2012 Poster Sessions : Message Passing for Dynamic Network Energy Management

Student Name : Eric Chu, Matt Kraning
Advisor : Stephen Boyd
Research Areas: Information Systems
We consider a network of dynamic devices, such as generators, fixed loads, deferrable loads, and storage devices, each with its own dynamic constraints and ob- jective, connected by lossy capacitated lines. The problem is to minimize the total network objective subject to the device and line constraints. This is a large optimization problem, with variables for consumption or generation in each time period, for each device. In this paper we develop a decentralized method for solving this problem. The method is iterative: At each step, each device exchanges simple messages with its neighbors in the network, and then solves its own dynamic optimization problem, minimizing its own objective function, augmented by a term determined by the messages it has received. We show that this message passing method converges to a solution when the device objective and constraints are convex. The method is completely decentralized, and needs no global coordination other than synchronizing iterations; the problems to be solved by each device can typically be solved extremely efficiently, and in parallel. The method is fast enough that even a serial implementation can solve substantial problems in reasonable time frames. We report results for several numerical experiments, demonstrating the method’s speed and scaling, including the solution of a problem instance with 107 variables in around an hour for a serial implementation; with decentralized computing, the solve time would be measured in seconds.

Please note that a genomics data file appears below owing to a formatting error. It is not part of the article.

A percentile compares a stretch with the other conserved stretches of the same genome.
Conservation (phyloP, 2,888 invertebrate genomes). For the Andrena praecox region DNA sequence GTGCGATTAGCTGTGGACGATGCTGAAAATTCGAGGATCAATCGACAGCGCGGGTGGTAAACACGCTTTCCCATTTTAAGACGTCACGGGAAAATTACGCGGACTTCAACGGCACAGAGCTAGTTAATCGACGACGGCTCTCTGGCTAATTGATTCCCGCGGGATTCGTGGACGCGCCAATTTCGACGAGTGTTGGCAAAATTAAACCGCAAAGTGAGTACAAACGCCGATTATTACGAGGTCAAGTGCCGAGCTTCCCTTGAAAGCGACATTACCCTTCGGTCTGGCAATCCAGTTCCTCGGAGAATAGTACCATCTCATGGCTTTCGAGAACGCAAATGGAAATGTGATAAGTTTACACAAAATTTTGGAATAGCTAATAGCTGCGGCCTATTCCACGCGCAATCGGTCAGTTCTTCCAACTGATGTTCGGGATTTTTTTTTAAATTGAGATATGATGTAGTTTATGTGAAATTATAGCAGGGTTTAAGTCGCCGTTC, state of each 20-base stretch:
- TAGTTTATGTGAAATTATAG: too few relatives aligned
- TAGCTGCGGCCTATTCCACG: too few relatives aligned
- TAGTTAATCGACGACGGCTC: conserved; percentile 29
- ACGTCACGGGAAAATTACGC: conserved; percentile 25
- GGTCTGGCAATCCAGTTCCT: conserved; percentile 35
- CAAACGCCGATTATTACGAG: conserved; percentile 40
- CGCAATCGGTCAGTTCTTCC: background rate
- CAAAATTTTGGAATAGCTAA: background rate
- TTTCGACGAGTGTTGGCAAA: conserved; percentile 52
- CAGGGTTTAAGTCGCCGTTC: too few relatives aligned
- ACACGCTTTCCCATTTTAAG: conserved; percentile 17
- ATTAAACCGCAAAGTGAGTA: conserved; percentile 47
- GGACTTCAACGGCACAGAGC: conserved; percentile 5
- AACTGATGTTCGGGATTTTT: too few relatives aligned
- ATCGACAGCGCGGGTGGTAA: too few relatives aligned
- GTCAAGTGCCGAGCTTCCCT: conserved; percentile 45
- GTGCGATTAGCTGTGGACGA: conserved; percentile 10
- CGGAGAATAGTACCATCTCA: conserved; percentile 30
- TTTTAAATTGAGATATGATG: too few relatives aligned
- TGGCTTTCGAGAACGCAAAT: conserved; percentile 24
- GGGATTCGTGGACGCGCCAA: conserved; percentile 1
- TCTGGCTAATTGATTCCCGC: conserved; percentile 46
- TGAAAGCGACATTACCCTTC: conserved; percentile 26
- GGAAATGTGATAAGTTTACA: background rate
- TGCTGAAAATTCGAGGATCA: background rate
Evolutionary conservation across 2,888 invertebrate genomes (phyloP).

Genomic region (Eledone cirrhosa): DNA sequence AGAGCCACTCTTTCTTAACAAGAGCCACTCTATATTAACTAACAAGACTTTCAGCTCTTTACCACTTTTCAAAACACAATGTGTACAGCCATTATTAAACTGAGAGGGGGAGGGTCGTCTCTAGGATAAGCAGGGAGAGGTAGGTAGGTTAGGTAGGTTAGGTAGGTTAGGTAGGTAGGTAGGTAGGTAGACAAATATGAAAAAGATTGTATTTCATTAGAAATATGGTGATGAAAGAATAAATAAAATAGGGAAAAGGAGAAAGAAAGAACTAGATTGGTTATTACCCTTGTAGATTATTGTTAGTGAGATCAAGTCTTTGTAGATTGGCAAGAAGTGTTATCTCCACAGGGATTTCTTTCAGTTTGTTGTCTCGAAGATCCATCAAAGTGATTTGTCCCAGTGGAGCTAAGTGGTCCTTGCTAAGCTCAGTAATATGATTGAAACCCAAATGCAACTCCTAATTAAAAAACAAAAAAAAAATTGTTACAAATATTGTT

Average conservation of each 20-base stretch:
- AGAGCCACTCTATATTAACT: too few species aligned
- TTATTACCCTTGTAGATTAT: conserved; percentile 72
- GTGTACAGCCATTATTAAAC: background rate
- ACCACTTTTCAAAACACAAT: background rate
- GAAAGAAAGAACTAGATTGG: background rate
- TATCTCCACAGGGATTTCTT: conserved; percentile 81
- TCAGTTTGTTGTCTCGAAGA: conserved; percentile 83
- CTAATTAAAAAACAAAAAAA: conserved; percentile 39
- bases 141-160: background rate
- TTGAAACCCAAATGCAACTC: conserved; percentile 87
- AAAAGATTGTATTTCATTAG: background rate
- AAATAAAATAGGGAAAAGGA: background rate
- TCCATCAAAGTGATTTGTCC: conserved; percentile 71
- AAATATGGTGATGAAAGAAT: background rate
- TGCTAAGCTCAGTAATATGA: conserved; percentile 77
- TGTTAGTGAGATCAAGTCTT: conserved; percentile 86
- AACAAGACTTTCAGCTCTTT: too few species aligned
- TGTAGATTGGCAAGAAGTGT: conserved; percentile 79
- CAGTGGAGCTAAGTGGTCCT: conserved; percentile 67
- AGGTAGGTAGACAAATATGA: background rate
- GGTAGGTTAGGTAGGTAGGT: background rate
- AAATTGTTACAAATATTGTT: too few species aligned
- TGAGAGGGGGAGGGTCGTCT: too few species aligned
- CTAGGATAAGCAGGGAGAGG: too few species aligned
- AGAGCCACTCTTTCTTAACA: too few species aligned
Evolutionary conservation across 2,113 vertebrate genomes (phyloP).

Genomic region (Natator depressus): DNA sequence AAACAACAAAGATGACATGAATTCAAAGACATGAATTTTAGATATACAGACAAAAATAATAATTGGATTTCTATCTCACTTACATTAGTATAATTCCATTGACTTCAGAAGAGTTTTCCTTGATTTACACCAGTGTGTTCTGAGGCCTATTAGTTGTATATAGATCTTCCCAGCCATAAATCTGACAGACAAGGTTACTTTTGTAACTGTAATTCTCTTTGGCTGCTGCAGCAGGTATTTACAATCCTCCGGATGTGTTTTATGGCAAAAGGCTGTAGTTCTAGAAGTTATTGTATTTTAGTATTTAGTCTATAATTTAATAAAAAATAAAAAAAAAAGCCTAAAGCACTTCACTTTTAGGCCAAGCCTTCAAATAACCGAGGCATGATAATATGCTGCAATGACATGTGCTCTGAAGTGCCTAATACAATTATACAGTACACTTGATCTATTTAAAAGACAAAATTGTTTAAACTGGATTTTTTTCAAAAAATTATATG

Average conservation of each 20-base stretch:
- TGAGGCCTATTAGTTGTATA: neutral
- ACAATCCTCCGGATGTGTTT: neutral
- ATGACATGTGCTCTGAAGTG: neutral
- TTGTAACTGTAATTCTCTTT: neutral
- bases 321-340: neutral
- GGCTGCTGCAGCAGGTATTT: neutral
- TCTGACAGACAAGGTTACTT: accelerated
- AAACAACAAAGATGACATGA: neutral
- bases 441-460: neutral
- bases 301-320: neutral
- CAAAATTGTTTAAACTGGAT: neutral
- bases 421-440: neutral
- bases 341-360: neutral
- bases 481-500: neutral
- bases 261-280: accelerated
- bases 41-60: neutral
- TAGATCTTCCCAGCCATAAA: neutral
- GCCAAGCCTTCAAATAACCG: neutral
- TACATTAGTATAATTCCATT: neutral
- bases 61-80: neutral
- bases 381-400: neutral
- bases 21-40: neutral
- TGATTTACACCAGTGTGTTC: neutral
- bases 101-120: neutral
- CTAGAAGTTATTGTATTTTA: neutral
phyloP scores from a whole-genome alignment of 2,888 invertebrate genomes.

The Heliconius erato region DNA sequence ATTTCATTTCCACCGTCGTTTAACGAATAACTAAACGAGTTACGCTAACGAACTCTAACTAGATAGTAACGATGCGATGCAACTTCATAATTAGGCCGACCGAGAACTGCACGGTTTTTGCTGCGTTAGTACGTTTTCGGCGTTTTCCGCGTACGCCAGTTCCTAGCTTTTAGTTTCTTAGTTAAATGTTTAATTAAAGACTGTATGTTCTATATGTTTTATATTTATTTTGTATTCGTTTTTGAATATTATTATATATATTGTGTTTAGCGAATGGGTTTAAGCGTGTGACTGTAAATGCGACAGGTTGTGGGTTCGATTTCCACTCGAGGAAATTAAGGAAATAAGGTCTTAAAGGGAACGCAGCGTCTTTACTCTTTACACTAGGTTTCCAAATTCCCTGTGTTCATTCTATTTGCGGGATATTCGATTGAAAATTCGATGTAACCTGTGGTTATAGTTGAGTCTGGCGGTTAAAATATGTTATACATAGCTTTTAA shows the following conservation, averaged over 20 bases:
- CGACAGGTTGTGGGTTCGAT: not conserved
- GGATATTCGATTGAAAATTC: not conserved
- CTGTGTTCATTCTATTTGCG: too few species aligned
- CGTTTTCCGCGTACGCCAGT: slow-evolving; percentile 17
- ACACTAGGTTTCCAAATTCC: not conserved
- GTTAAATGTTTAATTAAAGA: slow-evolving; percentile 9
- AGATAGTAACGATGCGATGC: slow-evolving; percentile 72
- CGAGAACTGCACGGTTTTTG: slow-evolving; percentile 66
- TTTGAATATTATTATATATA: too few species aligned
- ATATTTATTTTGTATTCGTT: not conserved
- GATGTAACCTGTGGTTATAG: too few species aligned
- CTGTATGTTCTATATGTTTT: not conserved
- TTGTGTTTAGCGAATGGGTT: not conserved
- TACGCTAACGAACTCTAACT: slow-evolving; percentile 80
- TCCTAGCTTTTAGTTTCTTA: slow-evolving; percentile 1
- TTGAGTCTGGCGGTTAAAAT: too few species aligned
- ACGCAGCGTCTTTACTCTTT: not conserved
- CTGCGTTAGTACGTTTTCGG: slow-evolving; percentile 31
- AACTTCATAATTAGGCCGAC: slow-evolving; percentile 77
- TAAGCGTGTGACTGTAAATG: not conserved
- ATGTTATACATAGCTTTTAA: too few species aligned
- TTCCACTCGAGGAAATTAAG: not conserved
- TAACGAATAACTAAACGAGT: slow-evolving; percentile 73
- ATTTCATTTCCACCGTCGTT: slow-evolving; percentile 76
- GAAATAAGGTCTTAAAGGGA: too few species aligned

Matt Kraning is a fourth year Ph.D. candidate in the Electrical Engineering Department at Stanford University, advised by Professor Stephen Boyd. His research investigates applications of convex optimization for the smart grid.

Eric Chu is a fourth-year PhD candidate in the Electrical Engineering department at Stanford. He is co-advised by professors Stephen Boyd and Dimitry Gorinevsky. His research interests are in distributed optimization and large-scale data analysis.